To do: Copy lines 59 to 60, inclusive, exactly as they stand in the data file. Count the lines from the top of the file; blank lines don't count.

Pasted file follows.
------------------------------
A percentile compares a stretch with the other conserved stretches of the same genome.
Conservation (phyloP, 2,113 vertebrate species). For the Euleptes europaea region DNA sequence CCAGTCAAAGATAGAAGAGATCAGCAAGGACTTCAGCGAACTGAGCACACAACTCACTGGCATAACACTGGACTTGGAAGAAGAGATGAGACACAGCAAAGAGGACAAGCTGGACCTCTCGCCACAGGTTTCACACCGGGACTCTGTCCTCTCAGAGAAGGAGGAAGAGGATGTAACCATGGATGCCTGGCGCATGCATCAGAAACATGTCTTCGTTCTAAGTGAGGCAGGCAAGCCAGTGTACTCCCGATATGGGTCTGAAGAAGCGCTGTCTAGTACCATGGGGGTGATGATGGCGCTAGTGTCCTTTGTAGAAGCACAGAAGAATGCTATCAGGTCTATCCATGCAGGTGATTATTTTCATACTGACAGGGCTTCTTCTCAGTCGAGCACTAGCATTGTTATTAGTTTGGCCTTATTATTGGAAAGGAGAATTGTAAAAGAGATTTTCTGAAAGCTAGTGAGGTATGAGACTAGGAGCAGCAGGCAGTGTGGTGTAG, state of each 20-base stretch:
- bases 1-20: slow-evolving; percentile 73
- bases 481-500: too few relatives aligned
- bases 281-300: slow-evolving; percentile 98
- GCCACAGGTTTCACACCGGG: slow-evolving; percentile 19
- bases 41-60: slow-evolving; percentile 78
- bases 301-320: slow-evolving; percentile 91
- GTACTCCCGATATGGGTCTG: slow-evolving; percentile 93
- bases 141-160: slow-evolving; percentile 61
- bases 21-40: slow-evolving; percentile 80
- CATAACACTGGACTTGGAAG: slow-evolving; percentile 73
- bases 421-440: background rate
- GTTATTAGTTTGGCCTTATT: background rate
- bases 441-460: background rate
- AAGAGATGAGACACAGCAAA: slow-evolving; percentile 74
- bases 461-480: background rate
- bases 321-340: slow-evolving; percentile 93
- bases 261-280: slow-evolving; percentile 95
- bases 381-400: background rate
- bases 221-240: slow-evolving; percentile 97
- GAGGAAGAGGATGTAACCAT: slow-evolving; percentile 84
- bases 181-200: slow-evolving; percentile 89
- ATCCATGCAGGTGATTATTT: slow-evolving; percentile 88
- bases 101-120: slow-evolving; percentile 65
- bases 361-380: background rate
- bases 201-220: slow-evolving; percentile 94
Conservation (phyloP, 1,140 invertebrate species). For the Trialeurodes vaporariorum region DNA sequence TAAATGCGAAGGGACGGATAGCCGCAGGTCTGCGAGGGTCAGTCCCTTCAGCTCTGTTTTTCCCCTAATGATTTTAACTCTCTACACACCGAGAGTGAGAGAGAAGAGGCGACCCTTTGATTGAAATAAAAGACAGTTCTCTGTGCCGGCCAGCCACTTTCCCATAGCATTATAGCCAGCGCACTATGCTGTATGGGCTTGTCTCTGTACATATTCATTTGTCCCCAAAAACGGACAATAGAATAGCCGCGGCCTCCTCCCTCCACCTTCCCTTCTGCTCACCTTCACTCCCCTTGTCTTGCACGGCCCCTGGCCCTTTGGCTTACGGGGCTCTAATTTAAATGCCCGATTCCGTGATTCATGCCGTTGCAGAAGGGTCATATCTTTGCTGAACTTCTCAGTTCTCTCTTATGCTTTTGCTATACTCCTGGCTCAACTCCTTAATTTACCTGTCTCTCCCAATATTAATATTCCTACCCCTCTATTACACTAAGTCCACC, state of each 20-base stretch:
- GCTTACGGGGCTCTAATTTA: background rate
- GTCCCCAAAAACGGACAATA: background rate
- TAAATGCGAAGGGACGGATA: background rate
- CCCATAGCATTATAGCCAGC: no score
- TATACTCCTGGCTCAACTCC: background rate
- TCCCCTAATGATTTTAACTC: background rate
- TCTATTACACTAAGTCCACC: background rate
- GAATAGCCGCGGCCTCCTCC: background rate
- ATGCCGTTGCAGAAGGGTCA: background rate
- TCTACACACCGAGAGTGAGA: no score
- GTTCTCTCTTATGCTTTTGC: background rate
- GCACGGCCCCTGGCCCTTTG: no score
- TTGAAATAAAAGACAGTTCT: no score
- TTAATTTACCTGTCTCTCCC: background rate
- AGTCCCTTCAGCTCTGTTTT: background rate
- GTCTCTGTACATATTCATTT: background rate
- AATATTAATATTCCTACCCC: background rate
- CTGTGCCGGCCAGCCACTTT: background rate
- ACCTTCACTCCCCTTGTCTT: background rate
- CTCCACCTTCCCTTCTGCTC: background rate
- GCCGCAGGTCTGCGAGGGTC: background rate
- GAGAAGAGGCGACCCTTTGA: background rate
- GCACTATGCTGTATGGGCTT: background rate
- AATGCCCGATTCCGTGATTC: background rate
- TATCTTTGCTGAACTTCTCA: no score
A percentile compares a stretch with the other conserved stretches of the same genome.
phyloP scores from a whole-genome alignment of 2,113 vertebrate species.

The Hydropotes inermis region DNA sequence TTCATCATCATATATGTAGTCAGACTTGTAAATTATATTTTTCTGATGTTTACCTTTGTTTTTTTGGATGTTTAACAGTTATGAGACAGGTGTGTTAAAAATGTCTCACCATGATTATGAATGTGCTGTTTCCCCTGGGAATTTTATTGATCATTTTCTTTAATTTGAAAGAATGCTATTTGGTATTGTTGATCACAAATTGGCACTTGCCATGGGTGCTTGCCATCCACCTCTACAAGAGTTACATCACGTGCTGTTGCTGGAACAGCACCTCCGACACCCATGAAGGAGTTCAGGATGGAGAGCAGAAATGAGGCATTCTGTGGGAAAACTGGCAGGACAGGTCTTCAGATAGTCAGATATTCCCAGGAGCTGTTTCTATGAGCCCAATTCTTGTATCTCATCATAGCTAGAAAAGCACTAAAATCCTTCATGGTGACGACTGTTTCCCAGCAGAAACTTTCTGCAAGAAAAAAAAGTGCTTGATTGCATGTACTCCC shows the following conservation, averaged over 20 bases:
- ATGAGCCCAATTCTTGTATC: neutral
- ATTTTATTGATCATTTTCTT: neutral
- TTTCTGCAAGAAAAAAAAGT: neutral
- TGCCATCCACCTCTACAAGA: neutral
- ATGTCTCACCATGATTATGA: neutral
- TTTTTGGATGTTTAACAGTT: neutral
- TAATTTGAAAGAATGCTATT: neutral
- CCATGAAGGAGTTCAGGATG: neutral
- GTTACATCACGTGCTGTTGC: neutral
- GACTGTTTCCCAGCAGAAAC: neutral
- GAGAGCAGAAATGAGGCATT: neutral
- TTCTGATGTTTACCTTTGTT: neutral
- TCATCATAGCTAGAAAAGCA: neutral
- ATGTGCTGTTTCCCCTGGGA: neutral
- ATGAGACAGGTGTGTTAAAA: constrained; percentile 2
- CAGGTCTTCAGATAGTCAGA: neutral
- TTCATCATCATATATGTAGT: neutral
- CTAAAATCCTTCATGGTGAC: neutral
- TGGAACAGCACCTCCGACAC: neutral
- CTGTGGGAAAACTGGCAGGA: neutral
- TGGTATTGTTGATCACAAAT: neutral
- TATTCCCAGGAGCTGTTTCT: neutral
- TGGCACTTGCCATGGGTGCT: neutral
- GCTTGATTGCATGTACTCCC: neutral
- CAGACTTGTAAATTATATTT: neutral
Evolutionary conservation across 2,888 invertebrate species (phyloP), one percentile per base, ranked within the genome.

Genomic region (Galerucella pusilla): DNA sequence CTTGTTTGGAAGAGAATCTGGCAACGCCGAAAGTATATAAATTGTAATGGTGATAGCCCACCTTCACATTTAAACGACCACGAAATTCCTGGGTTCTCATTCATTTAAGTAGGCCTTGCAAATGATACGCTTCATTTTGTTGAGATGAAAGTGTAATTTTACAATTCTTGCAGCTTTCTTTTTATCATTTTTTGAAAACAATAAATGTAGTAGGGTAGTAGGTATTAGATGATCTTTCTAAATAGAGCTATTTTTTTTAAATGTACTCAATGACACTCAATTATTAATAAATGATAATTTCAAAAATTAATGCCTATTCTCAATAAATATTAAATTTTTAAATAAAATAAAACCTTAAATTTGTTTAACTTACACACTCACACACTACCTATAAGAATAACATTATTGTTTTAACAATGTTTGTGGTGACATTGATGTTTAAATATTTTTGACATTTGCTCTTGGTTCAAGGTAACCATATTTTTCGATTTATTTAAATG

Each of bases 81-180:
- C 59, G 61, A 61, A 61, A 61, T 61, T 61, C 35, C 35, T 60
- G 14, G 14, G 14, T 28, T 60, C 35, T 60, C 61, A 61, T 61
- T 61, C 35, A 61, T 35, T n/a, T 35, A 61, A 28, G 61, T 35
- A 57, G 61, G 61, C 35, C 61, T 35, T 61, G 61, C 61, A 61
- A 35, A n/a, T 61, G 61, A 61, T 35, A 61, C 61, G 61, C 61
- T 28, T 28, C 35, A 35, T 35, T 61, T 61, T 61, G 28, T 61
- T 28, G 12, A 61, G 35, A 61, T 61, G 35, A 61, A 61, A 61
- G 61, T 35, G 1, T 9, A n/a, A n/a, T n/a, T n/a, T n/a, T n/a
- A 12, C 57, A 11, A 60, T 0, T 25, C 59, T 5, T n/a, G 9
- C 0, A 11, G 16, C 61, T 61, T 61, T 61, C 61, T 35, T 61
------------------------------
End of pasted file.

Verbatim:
- TTTCTGCAAGAAAAAAAAGT: neutral
- TGCCATCCACCTCTACAAGA: neutral